When fighting a large fish, you get a lot of bow in the rod.  Holding the rod by the handle allows some side to side wobble, once the bow in the rod gets too doubled over.  Placing a hand higher on the rod helps to stabilize this wobble.

When I look at your picture, flytire, that's what it looks like you are doing, too.

 

I am not countering anyone's statements above, as I am sure a big fish can break a rod, if you're levering it in with a high grip.  But there are so many reasons a rod can be broken, a high grip is only one of them.


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#9 Meeshka

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Posted 19 May 2017 - 02:42 PM

Had this custom 8 foot 13wt built for me to handle big fish.  Note the extra fore handle - love it!

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#10 Poopdeck

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Posted 19 May 2017 - 03:52 PM

That's a mouthful

#11 steeldrifter

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Posted 19 May 2017 - 06:22 PM

I think the key there Meeshka is that it is an 8ft 13wt, it probably doesn't even start to flex till the mid section lol ;) ...nice laker btw!


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#12 Saltybum

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Posted 20 May 2017 - 02:43 PM

After reading Capt. Bob's exercise instructions I recalled when a while back I took my heaviest spinning rod which would work well on big tarpon or jigging for big grouper and did a test with it. I wanted to see just how tough I thought this rod was and attached a 10lb (thought about using 20) dumbbell to it and laid it on the floor and wound the line up close and proceeded to lift it off the floor, properly using a rod jock. To my amazement that 10lbs felt like 40.

 

Well I just re-did that test and decided to HOLD the weight for a bit as Bob said. Keeping the rod horizontal or just slightly above I was quickly straining to keep just 10lbs up off the floor. If I tried to do that with a fly rod less than a 14 wt it might explode.

 

In summary fly rods are not generally built to do heavy fighting but designed for casting and high sticking or pulling from un handled areas is a recipe for disaster...sooner or later. Watching a video of Andy Mill shows how best to fight a beast with a fly rod.

 

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#13 Piker20

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Posted 20 May 2017 - 07:22 PM

One maybe someone can help with. I have a rod that is a #10 shakespeare atlantic Salt. It has this upper handle on it which I don't ever envision using. Is there a way to remove it from the blank? Will the blank beneath be covered in some epoxy residue? Will removing it alter the rod action or just make the rod a little lighter?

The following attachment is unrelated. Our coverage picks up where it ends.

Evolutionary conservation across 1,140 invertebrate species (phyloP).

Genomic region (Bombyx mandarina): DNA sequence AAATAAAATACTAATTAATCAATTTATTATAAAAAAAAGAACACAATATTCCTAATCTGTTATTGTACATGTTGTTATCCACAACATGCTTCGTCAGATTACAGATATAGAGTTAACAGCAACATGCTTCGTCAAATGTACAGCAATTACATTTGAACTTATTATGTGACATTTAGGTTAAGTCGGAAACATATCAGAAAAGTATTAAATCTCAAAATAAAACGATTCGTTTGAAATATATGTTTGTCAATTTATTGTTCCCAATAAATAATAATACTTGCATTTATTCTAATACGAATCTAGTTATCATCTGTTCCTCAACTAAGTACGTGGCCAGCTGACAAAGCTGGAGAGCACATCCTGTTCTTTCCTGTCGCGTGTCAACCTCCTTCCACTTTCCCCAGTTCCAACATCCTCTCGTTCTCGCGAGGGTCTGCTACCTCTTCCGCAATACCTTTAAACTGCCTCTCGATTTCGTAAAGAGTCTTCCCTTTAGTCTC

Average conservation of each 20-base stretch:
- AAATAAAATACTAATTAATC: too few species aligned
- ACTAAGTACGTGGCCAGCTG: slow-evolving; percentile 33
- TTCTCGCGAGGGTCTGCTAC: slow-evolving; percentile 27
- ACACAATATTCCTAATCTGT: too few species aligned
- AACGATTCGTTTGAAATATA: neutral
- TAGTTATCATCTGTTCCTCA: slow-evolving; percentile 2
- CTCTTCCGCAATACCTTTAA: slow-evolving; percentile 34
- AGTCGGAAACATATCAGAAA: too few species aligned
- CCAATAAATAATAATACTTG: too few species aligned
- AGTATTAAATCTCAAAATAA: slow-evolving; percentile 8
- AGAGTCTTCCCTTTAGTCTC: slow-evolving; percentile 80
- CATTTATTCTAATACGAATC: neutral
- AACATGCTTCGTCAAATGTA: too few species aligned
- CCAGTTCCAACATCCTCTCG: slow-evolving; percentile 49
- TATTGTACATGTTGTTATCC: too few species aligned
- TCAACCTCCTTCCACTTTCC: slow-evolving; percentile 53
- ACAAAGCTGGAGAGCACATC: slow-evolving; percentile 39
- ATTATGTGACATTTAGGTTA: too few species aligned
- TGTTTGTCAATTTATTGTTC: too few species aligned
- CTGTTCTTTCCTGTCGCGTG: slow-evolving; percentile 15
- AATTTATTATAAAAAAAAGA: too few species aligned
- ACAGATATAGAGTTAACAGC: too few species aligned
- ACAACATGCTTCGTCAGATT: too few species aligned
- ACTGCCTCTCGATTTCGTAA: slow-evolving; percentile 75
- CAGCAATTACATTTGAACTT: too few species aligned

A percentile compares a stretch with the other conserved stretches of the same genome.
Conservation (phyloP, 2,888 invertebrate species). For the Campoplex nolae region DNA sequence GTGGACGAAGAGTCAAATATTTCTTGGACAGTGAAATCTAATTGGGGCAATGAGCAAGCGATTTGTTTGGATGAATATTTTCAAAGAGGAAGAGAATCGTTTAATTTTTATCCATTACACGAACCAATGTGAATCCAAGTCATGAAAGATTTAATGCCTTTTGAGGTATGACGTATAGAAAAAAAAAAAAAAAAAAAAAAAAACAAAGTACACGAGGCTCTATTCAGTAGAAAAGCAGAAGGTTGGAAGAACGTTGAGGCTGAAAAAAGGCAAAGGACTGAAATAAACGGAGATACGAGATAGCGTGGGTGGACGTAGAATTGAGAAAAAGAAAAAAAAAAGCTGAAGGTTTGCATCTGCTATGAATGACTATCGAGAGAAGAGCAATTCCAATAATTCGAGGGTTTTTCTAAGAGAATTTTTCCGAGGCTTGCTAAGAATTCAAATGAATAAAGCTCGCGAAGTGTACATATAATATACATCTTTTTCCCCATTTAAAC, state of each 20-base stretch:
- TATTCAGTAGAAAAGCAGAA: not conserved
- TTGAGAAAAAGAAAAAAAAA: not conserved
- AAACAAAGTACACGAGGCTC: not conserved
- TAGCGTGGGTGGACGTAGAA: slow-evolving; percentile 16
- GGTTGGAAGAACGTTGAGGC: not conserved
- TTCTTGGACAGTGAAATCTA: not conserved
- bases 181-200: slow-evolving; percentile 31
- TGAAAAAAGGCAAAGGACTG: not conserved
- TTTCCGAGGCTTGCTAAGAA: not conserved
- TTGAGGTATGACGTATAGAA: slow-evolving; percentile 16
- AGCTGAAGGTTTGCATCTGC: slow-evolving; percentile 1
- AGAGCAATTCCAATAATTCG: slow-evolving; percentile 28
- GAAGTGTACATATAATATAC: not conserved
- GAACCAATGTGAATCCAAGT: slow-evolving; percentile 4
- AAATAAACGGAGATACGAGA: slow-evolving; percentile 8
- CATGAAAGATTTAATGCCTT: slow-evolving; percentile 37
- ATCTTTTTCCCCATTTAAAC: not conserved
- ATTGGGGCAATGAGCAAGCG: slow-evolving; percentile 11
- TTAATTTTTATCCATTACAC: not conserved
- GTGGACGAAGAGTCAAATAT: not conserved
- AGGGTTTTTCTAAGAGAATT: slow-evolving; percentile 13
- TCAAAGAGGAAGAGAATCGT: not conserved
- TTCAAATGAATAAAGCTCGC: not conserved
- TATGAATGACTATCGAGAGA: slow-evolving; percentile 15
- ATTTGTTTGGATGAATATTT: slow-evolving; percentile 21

Or am I just best leaving alone.
Matthew 25: 35-36 "Out of every 100 men, 10 shouldnt even be there, 80 are just targets, nine are the real fighters, and we are lucky to have them, for they make the battle. Ah, but the one, one is a warrior and he will bring the others back. "No man ever steps in the same river twice"   Heraclitus, 5 B.C

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#14 steeldrifter

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Posted 20 May 2017 - 08:30 PM

Removing the upper cork isn't all that hard, a razor blade and some small pliers usually can get it done without too much hassle. The problem is exactly what you mentioned, there will be an epoxy residue left on the blank under where the grip was. Some rod companies use minimal epoxy amounts and it might not be all that bad, but then some rod companies use quite a bit of epoxy and you may have a good amount left on the blank. My honest opinion would be for you to just leave the upper grip on it because you will not be able to remove 100% of the residue left, and if you ever go to sell it that will for sure hurt your resale of it as well.


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#15 Piker20

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Posted 20 May 2017 - 10:01 PM

That was my thought Steve. Resale value won't be great on the rod but no point ruining cosmetics for the sake of a few grams weight.
I'll abuse it on some rock marks and see how long it lasts.
Matthew 25: 35-36 "Out of every 100 men, 10 shouldnt even be there, 80 are just targets, nine are the real fighters, and we are lucky to have them, for they make the battle. Ah, but the one, one is a warrior and he will bring the others back. "No man ever steps in the same river twice"   Heraclitus, 5 B.C

Based Scottish Highlands. UK

MUSTAD The wise anglers choice.